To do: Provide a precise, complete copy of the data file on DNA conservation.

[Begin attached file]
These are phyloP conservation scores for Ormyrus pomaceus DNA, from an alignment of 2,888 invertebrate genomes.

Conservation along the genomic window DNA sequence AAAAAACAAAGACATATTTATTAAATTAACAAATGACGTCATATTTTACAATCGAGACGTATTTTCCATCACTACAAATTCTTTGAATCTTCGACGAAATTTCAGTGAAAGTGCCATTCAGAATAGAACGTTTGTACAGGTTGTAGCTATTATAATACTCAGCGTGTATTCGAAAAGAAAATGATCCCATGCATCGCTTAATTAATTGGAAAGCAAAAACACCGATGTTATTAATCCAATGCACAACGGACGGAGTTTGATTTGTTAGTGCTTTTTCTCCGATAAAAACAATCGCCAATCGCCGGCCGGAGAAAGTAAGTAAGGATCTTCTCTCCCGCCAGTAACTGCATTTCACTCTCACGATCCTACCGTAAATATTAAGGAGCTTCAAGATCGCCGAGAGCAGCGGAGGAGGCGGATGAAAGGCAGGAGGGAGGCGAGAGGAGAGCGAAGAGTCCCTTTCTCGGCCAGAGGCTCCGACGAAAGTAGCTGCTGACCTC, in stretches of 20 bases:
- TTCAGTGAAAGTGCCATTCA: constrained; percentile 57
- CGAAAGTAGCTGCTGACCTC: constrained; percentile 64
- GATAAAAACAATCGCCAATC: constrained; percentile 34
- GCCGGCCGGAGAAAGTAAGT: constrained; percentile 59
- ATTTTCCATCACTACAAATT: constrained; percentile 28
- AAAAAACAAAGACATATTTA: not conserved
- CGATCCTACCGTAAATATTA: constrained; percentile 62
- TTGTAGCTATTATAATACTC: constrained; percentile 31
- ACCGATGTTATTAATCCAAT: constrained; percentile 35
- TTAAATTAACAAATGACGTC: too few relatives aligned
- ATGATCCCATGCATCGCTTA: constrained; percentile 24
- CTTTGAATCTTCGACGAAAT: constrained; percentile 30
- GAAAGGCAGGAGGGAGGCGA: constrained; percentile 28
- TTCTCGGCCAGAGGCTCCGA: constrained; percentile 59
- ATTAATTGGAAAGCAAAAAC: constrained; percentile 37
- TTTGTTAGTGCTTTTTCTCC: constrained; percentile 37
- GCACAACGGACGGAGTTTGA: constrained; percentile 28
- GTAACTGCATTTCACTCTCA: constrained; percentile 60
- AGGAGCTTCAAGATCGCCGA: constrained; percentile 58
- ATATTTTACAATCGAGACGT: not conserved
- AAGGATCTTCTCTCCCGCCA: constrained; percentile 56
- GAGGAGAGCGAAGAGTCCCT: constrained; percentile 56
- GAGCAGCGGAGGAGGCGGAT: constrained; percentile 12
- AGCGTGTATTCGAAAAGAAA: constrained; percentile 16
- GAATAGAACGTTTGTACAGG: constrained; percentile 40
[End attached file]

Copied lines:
These are phyloP conservation scores for Ormyrus pomaceus DNA, from an alignment of 2,888 invertebrate genomes.

Conservation along the genomic window DNA sequence AAAAAACAAAGACATATTTATTAAATTAACAAATGACGTCATATTTTACAATCGAGACGTATTTTCCATCACTACAAATTCTTTGAATCTTCGACGAAATTTCAGTGAAAGTGCCATTCAGAATAGAACGTTTGTACAGGTTGTAGCTATTATAATACTCAGCGTGTATTCGAAAAGAAAATGATCCCATGCATCGCTTAATTAATTGGAAAGCAAAAACACCGATGTTATTAATCCAATGCACAACGGACGGAGTTTGATTTGTTAGTGCTTTTTCTCCGATAAAAACAATCGCCAATCGCCGGCCGGAGAAAGTAAGTAAGGATCTTCTCTCCCGCCAGTAACTGCATTTCACTCTCACGATCCTACCGTAAATATTAAGGAGCTTCAAGATCGCCGAGAGCAGCGGAGGAGGCGGATGAAAGGCAGGAGGGAGGCGAGAGGAGAGCGAAGAGTCCCTTTCTCGGCCAGAGGCTCCGACGAAAGTAGCTGCTGACCTC, in stretches of 20 bases:
- TTCAGTGAAAGTGCCATTCA: constrained; percentile 57
- CGAAAGTAGCTGCTGACCTC: constrained; percentile 64
- GATAAAAACAATCGCCAATC: constrained; percentile 34
- GCCGGCCGGAGAAAGTAAGT: constrained; percentile 59
- ATTTTCCATCACTACAAATT: constrained; percentile 28
- AAAAAACAAAGACATATTTA: not conserved
- CGATCCTACCGTAAATATTA: constrained; percentile 62
- TTGTAGCTATTATAATACTC: constrained; percentile 31
- ACCGATGTTATTAATCCAAT: constrained; percentile 35
- TTAAATTAACAAATGACGTC: too few relatives aligned
- ATGATCCCATGCATCGCTTA: constrained; percentile 24
- CTTTGAATCTTCGACGAAAT: constrained; percentile 30
- GAAAGGCAGGAGGGAGGCGA: constrained; percentile 28
- TTCTCGGCCAGAGGCTCCGA: constrained; percentile 59
- ATTAATTGGAAAGCAAAAAC: constrained; percentile 37
- TTTGTTAGTGCTTTTTCTCC: constrained; percentile 37
- GCACAACGGACGGAGTTTGA: constrained; percentile 28
- GTAACTGCATTTCACTCTCA: constrained; percentile 60
- AGGAGCTTCAAGATCGCCGA: constrained; percentile 58
- ATATTTTACAATCGAGACGT: not conserved
- AAGGATCTTCTCTCCCGCCA: constrained; percentile 56
- GAGGAGAGCGAAGAGTCCCT: constrained; percentile 56
- GAGCAGCGGAGGAGGCGGAT: constrained; percentile 12
- AGCGTGTATTCGAAAAGAAA: constrained; percentile 16
- GAATAGAACGTTTGTACAGG: constrained; percentile 40